Recently, it was brought to our attention that our figures for transaction count and transaction volume for ERC-20 tokens were quite significantly different from those of Etherscan.io. We looked in to this and realized that we were undercounting these figures – dramatically in some cases.
We’re writing this post because we would like to formally lay out the Coinmetrics funding model. We have decided to accept sponsorships from individuals and organizations who wish to support our project. Sponsors won’t have control over editorial decisions or the functioning of the site. They will have closer access to the founders and they will get their names on our Sponsors page.
If you’re firing up Coinmetrics for the first time in a while, you’ll notice a trove of new content. Here I’ll give a little bit of detail into how you can use these indicators and incorporate them into your investment strategy.
Here at coinmetrics, we believe in open source everything. That’s our central credo, and it underscores everything we do. We have benefited from a remarkably open cryptoasset information economy, which is quite unique, especially when compared to the regimented and generally closed information ecosystem surrounding equities. Our ideas did not emerge from a vacuum – we routinely bounce thoughts off traders, investors, and academics, and borrow from them. We developed the MTV ratio independently (standardizing transaction volumes by mcap wasn’t a particularly radical idea) but borrowed the nomenclature from elsewhere. We simply seek to innovate and improve upon the quality of cryptoasset research.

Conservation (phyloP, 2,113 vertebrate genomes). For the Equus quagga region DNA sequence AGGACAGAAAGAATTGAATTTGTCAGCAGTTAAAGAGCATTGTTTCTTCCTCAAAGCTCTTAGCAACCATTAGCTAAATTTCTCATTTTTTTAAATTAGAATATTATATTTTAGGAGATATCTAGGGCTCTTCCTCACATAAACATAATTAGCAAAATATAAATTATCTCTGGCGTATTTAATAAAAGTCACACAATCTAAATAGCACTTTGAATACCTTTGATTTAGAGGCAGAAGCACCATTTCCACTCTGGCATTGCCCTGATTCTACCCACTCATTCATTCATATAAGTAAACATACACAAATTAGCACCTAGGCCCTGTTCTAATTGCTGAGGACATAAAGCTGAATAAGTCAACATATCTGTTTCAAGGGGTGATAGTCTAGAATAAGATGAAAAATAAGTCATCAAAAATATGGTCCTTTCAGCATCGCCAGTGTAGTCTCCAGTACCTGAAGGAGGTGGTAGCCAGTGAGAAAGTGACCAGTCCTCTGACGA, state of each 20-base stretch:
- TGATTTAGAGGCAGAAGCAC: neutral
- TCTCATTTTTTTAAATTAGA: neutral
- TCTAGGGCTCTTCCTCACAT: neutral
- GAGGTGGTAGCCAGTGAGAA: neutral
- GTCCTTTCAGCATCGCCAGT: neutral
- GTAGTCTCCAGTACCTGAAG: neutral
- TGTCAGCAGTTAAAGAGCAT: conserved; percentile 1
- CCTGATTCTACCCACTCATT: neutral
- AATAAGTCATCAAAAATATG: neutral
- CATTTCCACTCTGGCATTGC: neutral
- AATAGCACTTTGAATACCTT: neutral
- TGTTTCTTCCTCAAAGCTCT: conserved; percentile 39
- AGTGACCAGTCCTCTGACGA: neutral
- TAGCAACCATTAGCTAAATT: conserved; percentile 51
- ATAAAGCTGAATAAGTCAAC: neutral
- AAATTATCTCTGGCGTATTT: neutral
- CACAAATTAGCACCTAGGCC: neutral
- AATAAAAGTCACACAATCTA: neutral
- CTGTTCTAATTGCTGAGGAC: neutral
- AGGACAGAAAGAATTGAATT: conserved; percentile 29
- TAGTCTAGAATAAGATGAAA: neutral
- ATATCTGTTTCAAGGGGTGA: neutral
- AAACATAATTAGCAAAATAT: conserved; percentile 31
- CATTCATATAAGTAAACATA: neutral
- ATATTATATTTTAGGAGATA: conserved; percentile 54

Cryptoasset investors often speak of investing based on “fundamentals” rather than hype, sentiment, or technical analysis. However the analytic infrastructure for a rigorous understanding of a cryptoasset’s value relative to another is virtually nonexistent. Equity investors have had 80 years to mull over and refine Graham and Dodd’s principles of value investing, but digital currency investors have had no such privilege.